The Competition and Markets Authority has released its long-awaited report into the UK’s banks, announcing a package of reforms it says will “shake up retail banking for years to come” and ensure customers and small businesses “get a better deal”.
Alasdair Smith, chair of the two-year retail banking investigation carried out by the CMS, said: “These reforms will shake up retail banking for years to come, and ensure that both personal customers and small businesses get a better deal from their banks. We are breaking down the barriers which have made it too easy for established banks to hold on to their customers. Our reforms will increase innovation and competition in a sector whose performance is crucial for the UK economy.
“Our central reform is the Open Banking programme to harness the technological changes which we have seen transform other markets. We want customers to be able to access new and innovative apps which will tailor services, information and advice to their individual needs. This is backed up by a wide package of measures to improve the current account switching service, to make it easier for small businesses to shop around and open new accounts or get a loan, and to see how the quality of service provided by your bank compares with other providers.”
Here, we look at the reaction from across British business.
Mike Cherry, chairman, Federation of Small Businesses
Today’s banking market does not work well for small businesses. The CMA’s recommendations will help to create a more customer focused retail banking market by tackling some of the challenges small firms face. The FSB is deeply concerned about the worrying pace of branch closures and the impact this is having on some small businesses’ ability to make informed banking decisions, particularly in rural areas. Unfortunately, 2016 is already looking like a record-breaking year for closures. We are pleased the CMA has taken forward our recommendations of greater communication and support to affected small business customers, but we now want ministers to look at further options to protect small businesses’ access to their local bank.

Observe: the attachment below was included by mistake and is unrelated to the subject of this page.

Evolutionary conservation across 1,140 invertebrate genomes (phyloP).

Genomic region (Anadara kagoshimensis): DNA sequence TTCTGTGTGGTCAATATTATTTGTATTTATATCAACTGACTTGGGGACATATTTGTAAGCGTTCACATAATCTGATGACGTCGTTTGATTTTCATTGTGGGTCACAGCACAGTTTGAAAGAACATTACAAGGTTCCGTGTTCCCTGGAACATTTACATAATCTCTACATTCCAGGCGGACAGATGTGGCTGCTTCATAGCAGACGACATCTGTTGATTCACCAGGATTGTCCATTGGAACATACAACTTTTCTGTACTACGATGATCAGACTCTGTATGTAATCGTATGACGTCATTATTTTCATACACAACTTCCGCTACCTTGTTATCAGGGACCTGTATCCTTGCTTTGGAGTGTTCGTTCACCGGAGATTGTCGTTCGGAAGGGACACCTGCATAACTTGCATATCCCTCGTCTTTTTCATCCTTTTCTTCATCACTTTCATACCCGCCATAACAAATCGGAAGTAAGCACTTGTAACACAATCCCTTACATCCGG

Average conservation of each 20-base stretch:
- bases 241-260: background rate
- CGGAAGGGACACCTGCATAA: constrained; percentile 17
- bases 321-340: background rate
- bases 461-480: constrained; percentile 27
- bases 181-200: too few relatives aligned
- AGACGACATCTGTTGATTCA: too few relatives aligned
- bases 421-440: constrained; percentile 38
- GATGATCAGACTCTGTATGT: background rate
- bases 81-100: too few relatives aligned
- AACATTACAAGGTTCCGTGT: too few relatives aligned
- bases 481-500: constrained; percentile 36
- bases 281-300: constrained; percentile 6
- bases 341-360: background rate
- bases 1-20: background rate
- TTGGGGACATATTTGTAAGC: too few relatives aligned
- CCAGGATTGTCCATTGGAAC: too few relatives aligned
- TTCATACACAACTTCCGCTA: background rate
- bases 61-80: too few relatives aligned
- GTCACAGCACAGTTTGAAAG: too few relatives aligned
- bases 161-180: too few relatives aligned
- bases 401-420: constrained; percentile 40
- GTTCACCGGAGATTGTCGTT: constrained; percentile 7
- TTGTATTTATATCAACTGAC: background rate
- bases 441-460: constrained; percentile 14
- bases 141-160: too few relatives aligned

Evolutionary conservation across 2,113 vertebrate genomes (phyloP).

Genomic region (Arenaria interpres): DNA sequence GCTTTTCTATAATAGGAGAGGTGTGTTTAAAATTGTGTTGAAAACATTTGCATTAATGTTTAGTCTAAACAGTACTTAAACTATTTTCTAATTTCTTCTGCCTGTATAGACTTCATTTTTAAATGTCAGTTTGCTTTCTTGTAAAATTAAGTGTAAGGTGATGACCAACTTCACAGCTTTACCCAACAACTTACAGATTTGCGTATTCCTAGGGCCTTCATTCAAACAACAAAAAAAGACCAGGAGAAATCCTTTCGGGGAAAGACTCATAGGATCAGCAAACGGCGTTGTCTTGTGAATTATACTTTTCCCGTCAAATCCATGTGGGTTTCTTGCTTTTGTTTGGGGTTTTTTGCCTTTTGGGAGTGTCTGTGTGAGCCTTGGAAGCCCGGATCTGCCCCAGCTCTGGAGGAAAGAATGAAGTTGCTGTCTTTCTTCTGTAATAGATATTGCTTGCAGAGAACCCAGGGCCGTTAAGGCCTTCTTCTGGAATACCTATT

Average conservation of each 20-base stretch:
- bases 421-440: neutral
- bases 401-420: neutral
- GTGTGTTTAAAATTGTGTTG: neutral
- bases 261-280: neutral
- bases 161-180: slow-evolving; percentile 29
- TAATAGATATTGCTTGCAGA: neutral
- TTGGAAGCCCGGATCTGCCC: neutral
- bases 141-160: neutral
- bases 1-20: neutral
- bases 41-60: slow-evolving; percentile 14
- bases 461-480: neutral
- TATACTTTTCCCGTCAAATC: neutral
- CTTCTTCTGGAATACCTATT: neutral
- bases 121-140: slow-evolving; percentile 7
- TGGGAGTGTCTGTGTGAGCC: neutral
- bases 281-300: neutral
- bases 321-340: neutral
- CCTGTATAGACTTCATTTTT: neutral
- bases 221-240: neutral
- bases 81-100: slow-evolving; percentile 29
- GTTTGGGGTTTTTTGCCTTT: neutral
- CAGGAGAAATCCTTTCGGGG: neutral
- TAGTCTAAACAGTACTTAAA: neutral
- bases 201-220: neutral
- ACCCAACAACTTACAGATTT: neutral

Suren Thiru, Head of Economics and Business Finance, British Chambers of Commerce
The report fails to address the structural problems in the provision of business finance, which are holding back some of our most dynamic young firms. The CMA must also tread carefully in the sharing of data by finance providers via the Open Banking programme, to ensure that businesses retain control over who has access to their data – otherwise any trust between lenders and businesses could be destroyed. This report must be the start, rather than the end, of the drive to improve competition and greater choice in SME banking, as our recent survey work has shown that awareness of alternative funding options is low among businesses. The government must also address some of the deep-rooted problems in the provision of finance, such as the availability of long-term patient capital. Finance providers should actively promote the initiatives endorsed by the CMA too, if we are to see real change on the ground for business banking customers.